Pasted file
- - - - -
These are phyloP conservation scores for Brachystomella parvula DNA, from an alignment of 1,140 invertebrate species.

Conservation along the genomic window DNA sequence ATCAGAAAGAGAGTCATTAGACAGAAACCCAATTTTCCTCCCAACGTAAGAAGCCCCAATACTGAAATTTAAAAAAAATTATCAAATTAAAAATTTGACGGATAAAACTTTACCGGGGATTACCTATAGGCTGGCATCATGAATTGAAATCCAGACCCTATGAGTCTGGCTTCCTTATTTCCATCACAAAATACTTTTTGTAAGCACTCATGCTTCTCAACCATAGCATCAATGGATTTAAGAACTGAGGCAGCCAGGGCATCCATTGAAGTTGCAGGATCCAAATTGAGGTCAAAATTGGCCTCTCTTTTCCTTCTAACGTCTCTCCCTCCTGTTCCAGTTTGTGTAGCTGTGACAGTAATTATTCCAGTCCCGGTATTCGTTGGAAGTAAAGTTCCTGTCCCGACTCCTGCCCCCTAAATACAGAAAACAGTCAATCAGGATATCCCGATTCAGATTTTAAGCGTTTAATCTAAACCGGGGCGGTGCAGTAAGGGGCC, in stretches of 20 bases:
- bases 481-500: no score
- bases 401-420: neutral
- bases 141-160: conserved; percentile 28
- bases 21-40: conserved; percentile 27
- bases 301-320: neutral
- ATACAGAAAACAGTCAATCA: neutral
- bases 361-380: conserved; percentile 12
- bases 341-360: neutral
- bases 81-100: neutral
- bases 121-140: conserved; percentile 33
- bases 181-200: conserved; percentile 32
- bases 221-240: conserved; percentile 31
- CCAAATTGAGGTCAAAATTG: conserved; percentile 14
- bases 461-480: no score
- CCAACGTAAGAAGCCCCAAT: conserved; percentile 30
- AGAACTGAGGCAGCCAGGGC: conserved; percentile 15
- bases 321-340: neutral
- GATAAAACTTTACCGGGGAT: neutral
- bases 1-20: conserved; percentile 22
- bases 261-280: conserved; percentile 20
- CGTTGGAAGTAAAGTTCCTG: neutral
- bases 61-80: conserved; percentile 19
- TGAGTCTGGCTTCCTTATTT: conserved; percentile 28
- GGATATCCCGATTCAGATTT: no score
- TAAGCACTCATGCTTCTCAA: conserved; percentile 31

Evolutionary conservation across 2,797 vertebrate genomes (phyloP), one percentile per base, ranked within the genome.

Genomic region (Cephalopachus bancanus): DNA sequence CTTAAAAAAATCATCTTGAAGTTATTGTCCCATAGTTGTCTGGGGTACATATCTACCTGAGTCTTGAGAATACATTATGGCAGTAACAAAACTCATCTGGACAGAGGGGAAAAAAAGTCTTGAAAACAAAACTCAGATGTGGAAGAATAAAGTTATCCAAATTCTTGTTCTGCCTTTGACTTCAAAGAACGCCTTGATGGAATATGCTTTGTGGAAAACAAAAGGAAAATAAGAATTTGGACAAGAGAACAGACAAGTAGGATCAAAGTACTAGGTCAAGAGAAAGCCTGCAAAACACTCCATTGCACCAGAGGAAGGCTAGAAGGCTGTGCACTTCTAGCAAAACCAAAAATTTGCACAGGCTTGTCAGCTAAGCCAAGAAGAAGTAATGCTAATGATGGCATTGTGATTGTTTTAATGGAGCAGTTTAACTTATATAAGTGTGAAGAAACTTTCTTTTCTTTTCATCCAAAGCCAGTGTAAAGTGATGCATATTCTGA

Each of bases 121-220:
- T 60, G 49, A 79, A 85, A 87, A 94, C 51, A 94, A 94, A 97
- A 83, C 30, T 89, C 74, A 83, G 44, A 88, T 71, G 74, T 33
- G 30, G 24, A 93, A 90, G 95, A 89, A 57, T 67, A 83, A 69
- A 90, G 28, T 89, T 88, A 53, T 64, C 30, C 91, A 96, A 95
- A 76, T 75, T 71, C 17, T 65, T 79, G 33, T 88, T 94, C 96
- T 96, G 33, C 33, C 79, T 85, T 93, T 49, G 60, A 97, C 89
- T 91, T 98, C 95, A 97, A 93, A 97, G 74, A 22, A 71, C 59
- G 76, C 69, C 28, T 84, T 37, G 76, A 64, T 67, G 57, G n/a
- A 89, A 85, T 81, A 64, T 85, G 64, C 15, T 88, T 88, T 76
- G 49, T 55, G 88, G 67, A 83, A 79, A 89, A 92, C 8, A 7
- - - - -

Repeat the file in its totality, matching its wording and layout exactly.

These are phyloP conservation scores for Brachystomella parvula DNA, from an alignment of 1,140 invertebrate species.

Conservation along the genomic window DNA sequence ATCAGAAAGAGAGTCATTAGACAGAAACCCAATTTTCCTCCCAACGTAAGAAGCCCCAATACTGAAATTTAAAAAAAATTATCAAATTAAAAATTTGACGGATAAAACTTTACCGGGGATTACCTATAGGCTGGCATCATGAATTGAAATCCAGACCCTATGAGTCTGGCTTCCTTATTTCCATCACAAAATACTTTTTGTAAGCACTCATGCTTCTCAACCATAGCATCAATGGATTTAAGAACTGAGGCAGCCAGGGCATCCATTGAAGTTGCAGGATCCAAATTGAGGTCAAAATTGGCCTCTCTTTTCCTTCTAACGTCTCTCCCTCCTGTTCCAGTTTGTGTAGCTGTGACAGTAATTATTCCAGTCCCGGTATTCGTTGGAAGTAAAGTTCCTGTCCCGACTCCTGCCCCCTAAATACAGAAAACAGTCAATCAGGATATCCCGATTCAGATTTTAAGCGTTTAATCTAAACCGGGGCGGTGCAGTAAGGGGCC, in stretches of 20 bases:
- bases 481-500: no score
- bases 401-420: neutral
- bases 141-160: conserved; percentile 28
- bases 21-40: conserved; percentile 27
- bases 301-320: neutral
- ATACAGAAAACAGTCAATCA: neutral
- bases 361-380: conserved; percentile 12
- bases 341-360: neutral
- bases 81-100: neutral
- bases 121-140: conserved; percentile 33
- bases 181-200: conserved; percentile 32
- bases 221-240: conserved; percentile 31
- CCAAATTGAGGTCAAAATTG: conserved; percentile 14
- bases 461-480: no score
- CCAACGTAAGAAGCCCCAAT: conserved; percentile 30
- AGAACTGAGGCAGCCAGGGC: conserved; percentile 15
- bases 321-340: neutral
- GATAAAACTTTACCGGGGAT: neutral
- bases 1-20: conserved; percentile 22
- bases 261-280: conserved; percentile 20
- CGTTGGAAGTAAAGTTCCTG: neutral
- bases 61-80: conserved; percentile 19
- TGAGTCTGGCTTCCTTATTT: conserved; percentile 28
- GGATATCCCGATTCAGATTT: no score
- TAAGCACTCATGCTTCTCAA: conserved; percentile 31

Evolutionary conservation across 2,797 vertebrate genomes (phyloP), one percentile per base, ranked within the genome.

Genomic region (Cephalopachus bancanus): DNA sequence CTTAAAAAAATCATCTTGAAGTTATTGTCCCATAGTTGTCTGGGGTACATATCTACCTGAGTCTTGAGAATACATTATGGCAGTAACAAAACTCATCTGGACAGAGGGGAAAAAAAGTCTTGAAAACAAAACTCAGATGTGGAAGAATAAAGTTATCCAAATTCTTGTTCTGCCTTTGACTTCAAAGAACGCCTTGATGGAATATGCTTTGTGGAAAACAAAAGGAAAATAAGAATTTGGACAAGAGAACAGACAAGTAGGATCAAAGTACTAGGTCAAGAGAAAGCCTGCAAAACACTCCATTGCACCAGAGGAAGGCTAGAAGGCTGTGCACTTCTAGCAAAACCAAAAATTTGCACAGGCTTGTCAGCTAAGCCAAGAAGAAGTAATGCTAATGATGGCATTGTGATTGTTTTAATGGAGCAGTTTAACTTATATAAGTGTGAAGAAACTTTCTTTTCTTTTCATCCAAAGCCAGTGTAAAGTGATGCATATTCTGA

Each of bases 121-220:
- T 60, G 49, A 79, A 85, A 87, A 94, C 51, A 94, A 94, A 97
- A 83, C 30, T 89, C 74, A 83, G 44, A 88, T 71, G 74, T 33
- G 30, G 24, A 93, A 90, G 95, A 89, A 57, T 67, A 83, A 69
- A 90, G 28, T 89, T 88, A 53, T 64, C 30, C 91, A 96, A 95
- A 76, T 75, T 71, C 17, T 65, T 79, G 33, T 88, T 94, C 96
- T 96, G 33, C 33, C 79, T 85, T 93, T 49, G 60, A 97, C 89
- T 91, T 98, C 95, A 97, A 93, A 97, G 74, A 22, A 71, C 59
- G 76, C 69, C 28, T 84, T 37, G 76, A 64, T 67, G 57, G n/a
- A 89, A 85, T 81, A 64, T 85, G 64, C 15, T 88, T 88, T 76
- G 49, T 55, G 88, G 67, A 83, A 79, A 89, A 92, C 8, A 7